The logic of experience: gameplay first, then music

I had a difficult time keeping up with the conversation since I’m not super fluent yet, but the subjects we did manage to chat about centered around the identity of game music. A few present were familiar with my work on Celeste, and I felt really humbled as they celebrated the way in which I reflected the lineage of game music in my work. Like the way I absorbed musical knowledge, it wasn’t an intentional thing to reflect that in my work. It was just how I learned, how I knew what kind of music resonated with me and how to present it in aural form.

The turning point in this subject, though, is that early game music didn’t emerge in a bubble. The sounds they employed were necessities of the medium, but the stylistic influences are all evident in the kinds of music that they grew up listening to. Early Sega composers drew so many influences from the pop music in Japan like Yellow Magic Orchestra and Dreams Come True. Many people in the West never grew up listening to the same influences that these early Japanese game composers did, and so we’re drawn into their sounds without knowing how those sounds came about. Nobuo Uematsu didn’t create his Final Fantasy aesthetic out of nothing. He listened to bands like Deep Purple and performers like Jimi Hendrix, composers like Tchaikovsky. You can hear the origins of his Dancing Mad overture in Boston’s Foreplay.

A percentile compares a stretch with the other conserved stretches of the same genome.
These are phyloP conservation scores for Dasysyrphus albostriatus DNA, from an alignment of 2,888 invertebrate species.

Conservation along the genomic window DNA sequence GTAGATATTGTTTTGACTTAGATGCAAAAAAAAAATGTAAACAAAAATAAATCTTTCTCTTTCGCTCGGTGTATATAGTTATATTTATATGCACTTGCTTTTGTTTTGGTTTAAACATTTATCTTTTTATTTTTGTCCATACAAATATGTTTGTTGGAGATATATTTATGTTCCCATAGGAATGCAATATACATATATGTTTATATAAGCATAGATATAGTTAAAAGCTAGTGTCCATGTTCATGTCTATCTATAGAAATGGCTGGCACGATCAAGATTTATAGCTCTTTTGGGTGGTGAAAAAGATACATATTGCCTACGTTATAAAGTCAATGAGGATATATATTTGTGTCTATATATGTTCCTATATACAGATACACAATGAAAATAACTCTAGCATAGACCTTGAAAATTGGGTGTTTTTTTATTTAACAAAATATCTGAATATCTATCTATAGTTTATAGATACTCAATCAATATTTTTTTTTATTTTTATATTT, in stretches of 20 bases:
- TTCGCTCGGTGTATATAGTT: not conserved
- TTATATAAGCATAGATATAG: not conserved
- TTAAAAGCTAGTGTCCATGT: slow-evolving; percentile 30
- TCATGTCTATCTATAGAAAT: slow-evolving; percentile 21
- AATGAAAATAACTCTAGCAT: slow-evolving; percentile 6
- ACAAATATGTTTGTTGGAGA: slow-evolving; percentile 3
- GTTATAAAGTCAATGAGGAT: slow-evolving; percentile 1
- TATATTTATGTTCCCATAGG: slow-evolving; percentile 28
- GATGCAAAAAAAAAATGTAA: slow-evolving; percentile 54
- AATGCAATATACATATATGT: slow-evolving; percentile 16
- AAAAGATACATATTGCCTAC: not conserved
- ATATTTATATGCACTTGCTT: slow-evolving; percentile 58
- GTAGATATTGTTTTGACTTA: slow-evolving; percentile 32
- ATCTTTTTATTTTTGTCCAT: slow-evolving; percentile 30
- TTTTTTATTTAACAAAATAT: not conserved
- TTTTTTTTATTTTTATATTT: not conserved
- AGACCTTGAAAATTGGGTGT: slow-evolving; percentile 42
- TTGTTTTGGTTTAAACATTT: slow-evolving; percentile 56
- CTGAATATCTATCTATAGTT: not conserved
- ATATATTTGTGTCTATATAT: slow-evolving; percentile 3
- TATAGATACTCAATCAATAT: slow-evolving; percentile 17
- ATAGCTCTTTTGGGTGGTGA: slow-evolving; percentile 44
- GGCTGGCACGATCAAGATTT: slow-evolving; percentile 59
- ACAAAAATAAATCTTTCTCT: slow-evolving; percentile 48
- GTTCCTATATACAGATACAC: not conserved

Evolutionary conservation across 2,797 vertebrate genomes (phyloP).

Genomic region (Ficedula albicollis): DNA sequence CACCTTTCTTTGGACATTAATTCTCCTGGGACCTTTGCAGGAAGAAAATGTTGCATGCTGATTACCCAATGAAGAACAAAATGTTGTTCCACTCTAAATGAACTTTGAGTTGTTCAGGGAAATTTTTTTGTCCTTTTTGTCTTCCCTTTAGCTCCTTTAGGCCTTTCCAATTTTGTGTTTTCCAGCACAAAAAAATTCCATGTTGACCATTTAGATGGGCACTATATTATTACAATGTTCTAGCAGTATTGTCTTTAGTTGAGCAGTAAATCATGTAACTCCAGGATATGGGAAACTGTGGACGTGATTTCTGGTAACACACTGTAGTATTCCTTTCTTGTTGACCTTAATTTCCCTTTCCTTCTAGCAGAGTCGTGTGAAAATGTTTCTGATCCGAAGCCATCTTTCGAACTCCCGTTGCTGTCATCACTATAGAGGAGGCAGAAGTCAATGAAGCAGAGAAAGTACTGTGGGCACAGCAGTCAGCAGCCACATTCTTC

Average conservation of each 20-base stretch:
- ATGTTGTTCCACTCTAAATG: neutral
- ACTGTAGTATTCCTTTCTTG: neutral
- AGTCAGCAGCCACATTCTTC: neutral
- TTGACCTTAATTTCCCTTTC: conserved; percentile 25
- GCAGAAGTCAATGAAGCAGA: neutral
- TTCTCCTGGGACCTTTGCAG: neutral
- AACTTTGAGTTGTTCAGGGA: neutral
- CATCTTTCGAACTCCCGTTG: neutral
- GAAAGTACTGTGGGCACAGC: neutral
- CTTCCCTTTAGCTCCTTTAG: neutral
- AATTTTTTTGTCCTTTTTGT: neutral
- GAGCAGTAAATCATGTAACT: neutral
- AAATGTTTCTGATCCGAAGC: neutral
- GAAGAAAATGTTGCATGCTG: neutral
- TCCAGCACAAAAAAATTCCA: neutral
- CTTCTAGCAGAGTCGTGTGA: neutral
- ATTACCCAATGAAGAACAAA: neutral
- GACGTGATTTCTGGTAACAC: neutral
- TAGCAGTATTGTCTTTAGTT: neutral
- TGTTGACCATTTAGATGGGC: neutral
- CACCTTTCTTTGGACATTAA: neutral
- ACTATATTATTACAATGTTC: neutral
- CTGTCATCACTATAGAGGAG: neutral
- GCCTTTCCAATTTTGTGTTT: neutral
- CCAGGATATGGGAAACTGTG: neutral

At the end of a given year, we’re more likely to celebrate a perfect imitation of John Williams than a brilliant jazz fusion composition accompanying a game targeting younger audiences.

The diaspora of game music reflects the wonder of why I grew up enamored in its sound. It’s not just one style of music. It’s every style of music. Thanks in part to the rise of independent development enabling smaller teams, we now have a modern game industry in which music inspired by films lives alongside music inspired by indie rock, trance, heavy metal.